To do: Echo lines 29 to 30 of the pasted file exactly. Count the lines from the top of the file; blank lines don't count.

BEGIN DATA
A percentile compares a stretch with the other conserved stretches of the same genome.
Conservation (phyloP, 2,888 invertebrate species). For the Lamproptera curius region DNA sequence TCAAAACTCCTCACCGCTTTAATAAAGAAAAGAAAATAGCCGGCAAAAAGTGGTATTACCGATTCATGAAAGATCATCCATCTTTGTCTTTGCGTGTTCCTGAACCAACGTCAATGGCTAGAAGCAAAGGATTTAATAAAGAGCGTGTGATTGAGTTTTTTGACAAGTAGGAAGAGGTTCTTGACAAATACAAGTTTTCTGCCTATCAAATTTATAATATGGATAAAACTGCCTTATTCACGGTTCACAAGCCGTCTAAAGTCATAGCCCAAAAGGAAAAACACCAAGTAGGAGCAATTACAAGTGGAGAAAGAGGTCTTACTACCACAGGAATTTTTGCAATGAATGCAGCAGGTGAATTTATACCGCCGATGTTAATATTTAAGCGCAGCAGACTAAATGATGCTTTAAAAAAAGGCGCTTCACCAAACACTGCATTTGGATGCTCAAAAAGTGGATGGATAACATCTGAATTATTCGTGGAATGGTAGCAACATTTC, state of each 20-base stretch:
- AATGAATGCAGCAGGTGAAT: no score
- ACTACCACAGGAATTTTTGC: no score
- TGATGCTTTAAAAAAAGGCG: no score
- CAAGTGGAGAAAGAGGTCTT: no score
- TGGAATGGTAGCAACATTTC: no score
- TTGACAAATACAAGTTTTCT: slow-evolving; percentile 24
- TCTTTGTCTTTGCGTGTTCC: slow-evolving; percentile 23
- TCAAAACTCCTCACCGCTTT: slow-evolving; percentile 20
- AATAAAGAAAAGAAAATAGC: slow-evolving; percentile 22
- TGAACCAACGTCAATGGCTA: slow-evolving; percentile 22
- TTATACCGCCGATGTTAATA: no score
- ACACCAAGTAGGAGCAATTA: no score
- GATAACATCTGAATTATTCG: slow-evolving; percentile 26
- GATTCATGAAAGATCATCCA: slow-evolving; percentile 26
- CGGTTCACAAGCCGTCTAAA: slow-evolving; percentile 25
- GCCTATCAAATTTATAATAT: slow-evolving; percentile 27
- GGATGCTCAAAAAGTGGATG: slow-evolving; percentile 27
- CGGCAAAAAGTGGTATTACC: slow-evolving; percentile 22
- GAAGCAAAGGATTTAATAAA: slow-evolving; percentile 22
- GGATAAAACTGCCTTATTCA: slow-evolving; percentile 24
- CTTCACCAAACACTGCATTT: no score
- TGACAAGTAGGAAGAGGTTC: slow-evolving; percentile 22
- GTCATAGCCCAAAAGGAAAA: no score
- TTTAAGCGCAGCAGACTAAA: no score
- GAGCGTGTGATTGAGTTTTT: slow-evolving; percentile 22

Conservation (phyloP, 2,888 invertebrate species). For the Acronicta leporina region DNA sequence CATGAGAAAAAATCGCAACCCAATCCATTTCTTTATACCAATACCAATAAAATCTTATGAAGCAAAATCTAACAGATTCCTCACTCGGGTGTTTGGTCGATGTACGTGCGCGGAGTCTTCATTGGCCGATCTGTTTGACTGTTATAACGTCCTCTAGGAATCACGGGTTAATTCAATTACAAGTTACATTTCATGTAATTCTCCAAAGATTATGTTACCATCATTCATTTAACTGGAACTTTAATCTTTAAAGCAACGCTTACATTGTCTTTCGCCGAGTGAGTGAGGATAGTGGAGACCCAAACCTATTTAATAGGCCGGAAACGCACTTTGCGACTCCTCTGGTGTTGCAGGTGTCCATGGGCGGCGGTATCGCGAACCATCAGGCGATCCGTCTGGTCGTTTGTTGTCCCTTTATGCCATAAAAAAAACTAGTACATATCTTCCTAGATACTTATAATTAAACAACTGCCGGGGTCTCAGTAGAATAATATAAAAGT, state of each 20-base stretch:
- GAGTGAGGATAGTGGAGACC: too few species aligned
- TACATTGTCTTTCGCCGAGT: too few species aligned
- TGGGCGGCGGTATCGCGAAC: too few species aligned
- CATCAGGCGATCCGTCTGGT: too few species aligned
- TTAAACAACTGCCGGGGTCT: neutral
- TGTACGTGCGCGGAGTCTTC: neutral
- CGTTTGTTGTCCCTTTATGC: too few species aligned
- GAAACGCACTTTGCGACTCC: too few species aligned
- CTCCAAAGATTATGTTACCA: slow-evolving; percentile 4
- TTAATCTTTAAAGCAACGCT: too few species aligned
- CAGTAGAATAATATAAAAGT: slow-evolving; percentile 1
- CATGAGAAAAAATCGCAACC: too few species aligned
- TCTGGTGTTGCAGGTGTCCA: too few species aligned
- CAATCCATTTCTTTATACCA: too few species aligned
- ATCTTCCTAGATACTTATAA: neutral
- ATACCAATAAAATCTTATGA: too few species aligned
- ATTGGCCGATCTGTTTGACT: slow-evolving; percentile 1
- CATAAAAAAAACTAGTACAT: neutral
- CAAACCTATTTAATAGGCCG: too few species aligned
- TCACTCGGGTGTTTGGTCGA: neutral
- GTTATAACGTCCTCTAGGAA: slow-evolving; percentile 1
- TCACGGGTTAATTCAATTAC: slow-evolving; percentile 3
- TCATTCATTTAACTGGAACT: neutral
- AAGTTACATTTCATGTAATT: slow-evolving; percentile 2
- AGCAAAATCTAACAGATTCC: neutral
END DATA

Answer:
- GAGTGAGGATAGTGGAGACC: too few species aligned
- TACATTGTCTTTCGCCGAGT: too few species aligned